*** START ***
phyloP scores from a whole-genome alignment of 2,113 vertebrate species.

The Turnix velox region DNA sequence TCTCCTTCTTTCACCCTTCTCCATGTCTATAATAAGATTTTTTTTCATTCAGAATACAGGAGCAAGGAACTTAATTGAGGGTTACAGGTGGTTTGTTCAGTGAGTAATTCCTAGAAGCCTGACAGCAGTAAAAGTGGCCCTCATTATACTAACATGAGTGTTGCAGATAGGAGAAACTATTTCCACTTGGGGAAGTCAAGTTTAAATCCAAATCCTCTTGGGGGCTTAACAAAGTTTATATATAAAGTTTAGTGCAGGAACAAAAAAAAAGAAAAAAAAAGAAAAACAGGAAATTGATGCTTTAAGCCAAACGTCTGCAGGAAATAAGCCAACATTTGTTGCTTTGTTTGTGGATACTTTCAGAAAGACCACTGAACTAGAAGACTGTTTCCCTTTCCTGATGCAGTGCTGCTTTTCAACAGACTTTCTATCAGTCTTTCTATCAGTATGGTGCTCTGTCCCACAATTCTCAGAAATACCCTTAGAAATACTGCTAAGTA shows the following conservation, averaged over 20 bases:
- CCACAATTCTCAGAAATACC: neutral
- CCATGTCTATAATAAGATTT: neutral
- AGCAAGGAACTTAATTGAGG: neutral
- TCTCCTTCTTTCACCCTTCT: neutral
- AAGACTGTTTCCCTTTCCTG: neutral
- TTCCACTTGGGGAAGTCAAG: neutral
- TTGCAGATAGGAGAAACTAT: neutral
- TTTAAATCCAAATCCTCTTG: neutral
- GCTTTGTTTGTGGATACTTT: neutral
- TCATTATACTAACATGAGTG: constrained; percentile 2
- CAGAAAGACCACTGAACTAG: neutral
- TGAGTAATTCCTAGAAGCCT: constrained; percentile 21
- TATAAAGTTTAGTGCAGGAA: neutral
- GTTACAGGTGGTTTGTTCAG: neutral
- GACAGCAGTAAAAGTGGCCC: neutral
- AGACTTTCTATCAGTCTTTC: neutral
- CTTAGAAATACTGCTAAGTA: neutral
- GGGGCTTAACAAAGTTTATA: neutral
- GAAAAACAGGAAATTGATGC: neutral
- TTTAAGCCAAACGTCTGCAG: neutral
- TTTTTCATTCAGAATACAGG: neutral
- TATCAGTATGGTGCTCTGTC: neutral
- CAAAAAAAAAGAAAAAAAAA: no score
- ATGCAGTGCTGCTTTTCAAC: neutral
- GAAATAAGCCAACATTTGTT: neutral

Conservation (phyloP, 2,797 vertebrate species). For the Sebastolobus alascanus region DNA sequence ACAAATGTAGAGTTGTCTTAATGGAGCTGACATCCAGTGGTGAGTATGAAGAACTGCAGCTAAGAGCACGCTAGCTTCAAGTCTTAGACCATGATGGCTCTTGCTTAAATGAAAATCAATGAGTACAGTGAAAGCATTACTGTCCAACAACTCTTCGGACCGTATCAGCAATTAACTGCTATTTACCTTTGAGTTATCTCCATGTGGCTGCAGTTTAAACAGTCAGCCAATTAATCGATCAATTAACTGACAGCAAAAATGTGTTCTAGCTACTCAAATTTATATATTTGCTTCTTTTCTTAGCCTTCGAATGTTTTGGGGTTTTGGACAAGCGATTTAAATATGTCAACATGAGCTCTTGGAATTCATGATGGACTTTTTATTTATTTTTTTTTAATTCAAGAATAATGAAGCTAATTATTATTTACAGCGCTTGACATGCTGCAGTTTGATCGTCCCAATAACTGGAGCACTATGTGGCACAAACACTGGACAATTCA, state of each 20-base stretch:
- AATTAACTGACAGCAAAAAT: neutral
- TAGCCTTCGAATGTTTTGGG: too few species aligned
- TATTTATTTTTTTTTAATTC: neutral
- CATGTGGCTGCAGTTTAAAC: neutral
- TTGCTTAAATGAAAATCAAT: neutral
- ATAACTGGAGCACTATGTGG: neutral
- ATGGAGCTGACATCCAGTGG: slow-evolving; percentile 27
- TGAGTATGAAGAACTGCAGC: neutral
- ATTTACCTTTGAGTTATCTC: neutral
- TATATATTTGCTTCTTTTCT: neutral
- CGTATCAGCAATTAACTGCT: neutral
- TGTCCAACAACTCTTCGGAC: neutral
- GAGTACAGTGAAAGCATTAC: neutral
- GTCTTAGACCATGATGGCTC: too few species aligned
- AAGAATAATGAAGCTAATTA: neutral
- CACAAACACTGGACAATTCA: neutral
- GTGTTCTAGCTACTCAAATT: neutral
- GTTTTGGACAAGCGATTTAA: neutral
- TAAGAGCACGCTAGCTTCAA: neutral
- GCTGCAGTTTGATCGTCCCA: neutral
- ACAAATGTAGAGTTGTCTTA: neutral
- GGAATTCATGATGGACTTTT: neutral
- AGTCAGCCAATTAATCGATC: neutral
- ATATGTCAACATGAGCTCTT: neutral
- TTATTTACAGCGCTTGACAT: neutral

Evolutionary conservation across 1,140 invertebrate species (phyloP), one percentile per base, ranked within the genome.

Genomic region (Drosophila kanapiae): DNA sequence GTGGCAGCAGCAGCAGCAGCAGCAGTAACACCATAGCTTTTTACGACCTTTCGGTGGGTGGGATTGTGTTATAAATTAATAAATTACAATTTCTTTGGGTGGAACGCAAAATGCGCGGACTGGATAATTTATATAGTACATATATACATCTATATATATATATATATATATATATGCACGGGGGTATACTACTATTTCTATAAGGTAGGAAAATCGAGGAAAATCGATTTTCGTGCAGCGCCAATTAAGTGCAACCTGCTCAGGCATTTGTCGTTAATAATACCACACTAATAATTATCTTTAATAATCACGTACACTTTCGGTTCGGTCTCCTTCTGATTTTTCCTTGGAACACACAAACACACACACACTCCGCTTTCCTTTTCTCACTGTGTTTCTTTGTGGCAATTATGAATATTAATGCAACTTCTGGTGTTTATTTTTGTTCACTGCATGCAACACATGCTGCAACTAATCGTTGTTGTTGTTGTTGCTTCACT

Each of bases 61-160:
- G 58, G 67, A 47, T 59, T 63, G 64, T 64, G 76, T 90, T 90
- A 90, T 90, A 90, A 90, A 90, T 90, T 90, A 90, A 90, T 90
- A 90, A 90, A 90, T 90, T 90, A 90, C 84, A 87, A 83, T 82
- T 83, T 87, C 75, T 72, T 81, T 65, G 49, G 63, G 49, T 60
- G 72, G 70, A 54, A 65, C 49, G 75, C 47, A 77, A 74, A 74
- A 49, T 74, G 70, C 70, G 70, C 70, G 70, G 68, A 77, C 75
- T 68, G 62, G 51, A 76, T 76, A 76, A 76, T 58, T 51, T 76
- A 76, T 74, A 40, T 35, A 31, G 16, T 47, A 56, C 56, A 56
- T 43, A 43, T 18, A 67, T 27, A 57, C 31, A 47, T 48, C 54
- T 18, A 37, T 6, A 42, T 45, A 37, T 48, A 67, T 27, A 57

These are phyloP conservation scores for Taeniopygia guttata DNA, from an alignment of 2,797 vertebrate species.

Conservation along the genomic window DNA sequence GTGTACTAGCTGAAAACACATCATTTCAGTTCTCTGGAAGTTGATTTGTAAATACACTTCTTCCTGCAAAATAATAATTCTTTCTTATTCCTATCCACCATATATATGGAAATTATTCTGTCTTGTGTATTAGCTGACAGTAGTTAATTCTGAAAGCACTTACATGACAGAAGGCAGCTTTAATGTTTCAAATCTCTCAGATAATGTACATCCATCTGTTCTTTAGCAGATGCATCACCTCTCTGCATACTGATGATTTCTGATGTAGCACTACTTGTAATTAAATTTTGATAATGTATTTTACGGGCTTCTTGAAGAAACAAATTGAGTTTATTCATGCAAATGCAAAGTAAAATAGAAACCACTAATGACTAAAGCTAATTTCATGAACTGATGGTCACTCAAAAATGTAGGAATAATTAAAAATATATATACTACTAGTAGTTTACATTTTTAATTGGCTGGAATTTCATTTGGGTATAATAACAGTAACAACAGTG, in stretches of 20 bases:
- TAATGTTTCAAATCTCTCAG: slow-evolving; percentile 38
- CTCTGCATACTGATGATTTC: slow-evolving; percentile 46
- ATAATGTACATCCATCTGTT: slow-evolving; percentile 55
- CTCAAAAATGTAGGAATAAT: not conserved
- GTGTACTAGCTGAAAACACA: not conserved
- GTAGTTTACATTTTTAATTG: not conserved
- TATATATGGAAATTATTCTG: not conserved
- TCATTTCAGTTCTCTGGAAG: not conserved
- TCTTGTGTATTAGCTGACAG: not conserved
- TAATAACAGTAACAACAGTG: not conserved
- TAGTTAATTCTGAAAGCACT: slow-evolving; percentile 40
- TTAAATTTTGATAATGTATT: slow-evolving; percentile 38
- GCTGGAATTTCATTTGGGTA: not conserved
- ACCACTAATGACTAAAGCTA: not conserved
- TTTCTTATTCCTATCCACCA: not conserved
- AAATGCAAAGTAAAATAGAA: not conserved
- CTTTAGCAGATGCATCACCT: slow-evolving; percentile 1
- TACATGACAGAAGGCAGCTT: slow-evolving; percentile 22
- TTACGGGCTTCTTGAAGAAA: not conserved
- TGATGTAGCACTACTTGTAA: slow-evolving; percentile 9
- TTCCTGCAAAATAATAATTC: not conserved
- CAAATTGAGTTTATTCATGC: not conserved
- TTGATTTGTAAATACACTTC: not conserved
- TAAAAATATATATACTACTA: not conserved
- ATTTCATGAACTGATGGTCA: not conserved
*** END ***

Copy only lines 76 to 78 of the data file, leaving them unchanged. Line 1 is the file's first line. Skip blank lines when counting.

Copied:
- TCATTTCAGTTCTCTGGAAG: not conserved
- TCTTGTGTATTAGCTGACAG: not conserved
- TAATAACAGTAACAACAGTG: not conserved